Report to Senate: Russia Used Every Major Social Media Platform to Help Trump Win
Russia used every major social media platform to target voters with misinformation to try to get Donald Trump elected president, according to a new report that was prepared for the U.S. Senate and seen by The Washington Post.
The report says Russians working for a group called The Internet Research Agency (IRA) began experimenting with social media to influence local elections in 2009 and expanded its operations to U.S. elections in 2013 using Twitter.
It gradually added other popular social media sites to its campaign, including YouTube, Facebook, and Instagram.
For the 2016 presidential campaign, the report says Russians attempted to stir up conservative voters to back Trump by stressing such issues as gun rights and immigration.
At the same time, the Russian operatives sent black voters messages and other information aimed at confusing them about the electoral process, including misleading information on how to vote.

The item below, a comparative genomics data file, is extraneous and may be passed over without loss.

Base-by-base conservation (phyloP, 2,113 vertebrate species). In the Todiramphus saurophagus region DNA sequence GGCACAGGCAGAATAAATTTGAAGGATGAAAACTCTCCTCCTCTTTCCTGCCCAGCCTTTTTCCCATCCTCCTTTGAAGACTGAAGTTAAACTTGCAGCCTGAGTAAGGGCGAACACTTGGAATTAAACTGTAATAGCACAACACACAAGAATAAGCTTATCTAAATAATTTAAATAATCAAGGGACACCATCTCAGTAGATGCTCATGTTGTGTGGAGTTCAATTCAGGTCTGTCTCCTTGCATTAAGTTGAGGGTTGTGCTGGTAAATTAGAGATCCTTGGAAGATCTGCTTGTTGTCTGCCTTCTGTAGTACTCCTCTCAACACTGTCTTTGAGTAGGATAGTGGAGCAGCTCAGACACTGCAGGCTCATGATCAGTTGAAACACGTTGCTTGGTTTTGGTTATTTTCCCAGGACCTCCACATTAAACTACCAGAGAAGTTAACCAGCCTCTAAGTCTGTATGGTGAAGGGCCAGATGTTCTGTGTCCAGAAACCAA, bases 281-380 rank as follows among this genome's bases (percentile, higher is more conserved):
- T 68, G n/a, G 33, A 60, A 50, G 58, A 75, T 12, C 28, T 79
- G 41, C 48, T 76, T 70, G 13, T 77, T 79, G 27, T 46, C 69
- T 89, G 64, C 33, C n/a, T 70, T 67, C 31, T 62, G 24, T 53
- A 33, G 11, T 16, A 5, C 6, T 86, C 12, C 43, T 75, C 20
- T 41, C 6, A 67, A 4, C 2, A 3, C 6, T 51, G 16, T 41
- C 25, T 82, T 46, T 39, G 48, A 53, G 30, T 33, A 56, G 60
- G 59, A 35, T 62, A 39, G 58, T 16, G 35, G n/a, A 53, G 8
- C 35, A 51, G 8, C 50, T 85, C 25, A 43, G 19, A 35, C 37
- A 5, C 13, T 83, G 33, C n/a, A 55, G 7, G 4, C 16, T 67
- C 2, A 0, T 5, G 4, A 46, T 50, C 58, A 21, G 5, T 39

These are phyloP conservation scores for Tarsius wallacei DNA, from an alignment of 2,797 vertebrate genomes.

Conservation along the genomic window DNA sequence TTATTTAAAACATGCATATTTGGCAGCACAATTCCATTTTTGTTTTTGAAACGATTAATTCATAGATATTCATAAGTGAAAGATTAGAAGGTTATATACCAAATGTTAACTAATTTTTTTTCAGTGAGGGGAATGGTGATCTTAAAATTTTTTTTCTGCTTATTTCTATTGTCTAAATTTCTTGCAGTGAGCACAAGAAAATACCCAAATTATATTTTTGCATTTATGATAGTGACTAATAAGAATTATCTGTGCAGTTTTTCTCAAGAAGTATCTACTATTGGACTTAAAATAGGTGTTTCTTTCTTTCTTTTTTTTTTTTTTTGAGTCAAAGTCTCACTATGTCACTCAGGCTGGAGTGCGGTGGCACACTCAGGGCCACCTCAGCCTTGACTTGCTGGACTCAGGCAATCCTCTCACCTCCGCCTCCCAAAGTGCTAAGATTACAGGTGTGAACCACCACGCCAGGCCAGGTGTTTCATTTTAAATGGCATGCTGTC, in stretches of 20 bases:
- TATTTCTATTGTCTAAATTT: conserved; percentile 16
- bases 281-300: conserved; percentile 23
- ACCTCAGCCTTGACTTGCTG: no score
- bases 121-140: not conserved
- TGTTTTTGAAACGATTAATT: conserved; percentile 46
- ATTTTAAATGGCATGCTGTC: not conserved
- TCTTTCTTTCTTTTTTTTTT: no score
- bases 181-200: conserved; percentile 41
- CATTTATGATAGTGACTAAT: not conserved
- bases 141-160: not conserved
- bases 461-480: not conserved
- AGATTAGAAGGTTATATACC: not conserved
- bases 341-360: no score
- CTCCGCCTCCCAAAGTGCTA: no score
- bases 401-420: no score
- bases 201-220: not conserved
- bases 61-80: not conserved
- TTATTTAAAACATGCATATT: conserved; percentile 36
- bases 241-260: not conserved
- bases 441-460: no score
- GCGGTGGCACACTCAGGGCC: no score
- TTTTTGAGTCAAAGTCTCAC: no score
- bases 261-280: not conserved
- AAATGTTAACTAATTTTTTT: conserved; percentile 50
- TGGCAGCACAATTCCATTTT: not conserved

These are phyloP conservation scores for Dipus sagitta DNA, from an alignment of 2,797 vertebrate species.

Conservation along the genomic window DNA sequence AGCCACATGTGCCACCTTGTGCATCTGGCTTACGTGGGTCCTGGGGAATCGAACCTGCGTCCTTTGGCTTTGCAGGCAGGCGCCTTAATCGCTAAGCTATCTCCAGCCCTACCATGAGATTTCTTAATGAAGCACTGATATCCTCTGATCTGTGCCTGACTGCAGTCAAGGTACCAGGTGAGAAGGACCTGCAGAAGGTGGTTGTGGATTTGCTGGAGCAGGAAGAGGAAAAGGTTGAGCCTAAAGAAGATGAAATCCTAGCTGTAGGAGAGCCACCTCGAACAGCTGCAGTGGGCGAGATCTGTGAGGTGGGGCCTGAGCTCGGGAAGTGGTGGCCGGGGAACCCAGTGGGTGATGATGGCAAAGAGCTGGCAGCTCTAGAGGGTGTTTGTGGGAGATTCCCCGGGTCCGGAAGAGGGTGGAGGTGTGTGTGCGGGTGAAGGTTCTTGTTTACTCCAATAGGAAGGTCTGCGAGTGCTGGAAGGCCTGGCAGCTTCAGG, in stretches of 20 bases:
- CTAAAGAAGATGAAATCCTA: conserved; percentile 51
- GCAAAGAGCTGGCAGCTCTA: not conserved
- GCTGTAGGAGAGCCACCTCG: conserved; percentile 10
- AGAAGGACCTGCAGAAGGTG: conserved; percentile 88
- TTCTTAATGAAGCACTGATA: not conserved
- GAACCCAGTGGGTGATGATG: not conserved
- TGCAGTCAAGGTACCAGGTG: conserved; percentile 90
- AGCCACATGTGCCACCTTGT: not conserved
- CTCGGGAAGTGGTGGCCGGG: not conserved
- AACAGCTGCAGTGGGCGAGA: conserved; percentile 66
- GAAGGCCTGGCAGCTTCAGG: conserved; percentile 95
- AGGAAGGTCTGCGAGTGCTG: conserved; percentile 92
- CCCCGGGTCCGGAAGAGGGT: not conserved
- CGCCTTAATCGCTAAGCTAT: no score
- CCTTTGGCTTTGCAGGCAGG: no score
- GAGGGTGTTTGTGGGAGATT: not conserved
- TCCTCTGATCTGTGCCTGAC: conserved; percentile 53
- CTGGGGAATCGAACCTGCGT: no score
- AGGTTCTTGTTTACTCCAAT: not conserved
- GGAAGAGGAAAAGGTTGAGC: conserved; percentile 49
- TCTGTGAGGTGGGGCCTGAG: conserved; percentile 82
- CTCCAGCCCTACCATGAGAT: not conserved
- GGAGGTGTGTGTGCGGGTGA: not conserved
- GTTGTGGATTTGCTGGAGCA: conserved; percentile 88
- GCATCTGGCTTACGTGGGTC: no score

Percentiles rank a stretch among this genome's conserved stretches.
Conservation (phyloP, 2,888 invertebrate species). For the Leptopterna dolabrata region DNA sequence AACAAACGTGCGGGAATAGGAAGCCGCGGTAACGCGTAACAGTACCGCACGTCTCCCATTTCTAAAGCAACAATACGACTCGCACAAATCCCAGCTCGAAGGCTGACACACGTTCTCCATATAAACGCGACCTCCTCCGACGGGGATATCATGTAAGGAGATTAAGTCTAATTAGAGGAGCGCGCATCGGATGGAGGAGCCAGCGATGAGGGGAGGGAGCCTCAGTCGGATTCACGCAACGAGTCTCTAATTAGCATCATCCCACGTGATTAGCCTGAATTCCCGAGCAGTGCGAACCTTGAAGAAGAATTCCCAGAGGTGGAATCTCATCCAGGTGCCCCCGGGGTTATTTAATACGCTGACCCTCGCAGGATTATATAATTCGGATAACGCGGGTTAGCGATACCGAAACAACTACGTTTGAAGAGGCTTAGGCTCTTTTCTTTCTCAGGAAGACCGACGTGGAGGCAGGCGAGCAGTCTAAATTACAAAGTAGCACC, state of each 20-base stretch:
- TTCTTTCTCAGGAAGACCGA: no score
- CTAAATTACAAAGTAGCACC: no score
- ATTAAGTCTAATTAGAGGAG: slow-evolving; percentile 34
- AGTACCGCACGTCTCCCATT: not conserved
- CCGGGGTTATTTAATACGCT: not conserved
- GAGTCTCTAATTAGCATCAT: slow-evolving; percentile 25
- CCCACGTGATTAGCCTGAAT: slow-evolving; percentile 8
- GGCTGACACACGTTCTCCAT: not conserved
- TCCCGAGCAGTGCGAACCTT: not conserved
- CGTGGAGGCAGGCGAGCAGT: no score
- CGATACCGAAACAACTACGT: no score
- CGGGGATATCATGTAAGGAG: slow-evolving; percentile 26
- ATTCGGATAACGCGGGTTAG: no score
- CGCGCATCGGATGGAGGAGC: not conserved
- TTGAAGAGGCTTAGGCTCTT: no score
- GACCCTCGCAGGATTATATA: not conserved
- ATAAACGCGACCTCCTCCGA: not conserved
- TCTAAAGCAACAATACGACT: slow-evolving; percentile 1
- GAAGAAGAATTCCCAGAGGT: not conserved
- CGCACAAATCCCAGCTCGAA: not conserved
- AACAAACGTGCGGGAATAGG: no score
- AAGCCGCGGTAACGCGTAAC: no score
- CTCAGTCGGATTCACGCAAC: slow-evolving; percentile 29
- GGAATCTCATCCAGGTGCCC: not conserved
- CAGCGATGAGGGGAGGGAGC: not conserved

Other groups, such as liberals, women, Muslims, Latinos, and veterans, were also targeted with similar messages either appealing to their politics or trying to discourage them from voting.
"What is clear is that all of the messaging clearly sought to benefit the Republican Party and specifically Donald Trump," the report says according to The Washington Post.
The newspaper says the report criticizes technology companies for what it calls their "belated and uncoordinated response" when the misinformation campaign was discovered and their delay in sharing information with investigators.
The report also warns that social media is morphing from what it says are tools for "sharing collective grievances and coordinating civic engagement," including in the Middle East, to threats to democracy from "canny political consultants" and "politicians in democracies and dictatorships alike."
The Post says Facebook and Google have not commented on the report. But Twitter says it has made "significant strides since the 2016 election to harden its digital defenses."
The United States has already leveled criminal charges against Russia's Internet Research Agency for interfering in the 2016 campaign.
Special Counsel Robert Mueller is investigating whether the Trump campaign colluded with Russia to influence the 2016 election and whether the president has tried to obstruct justice by trying to undermine the probe.
Trump denies there was any collusion and calls the Mueller probe a "witch hunt."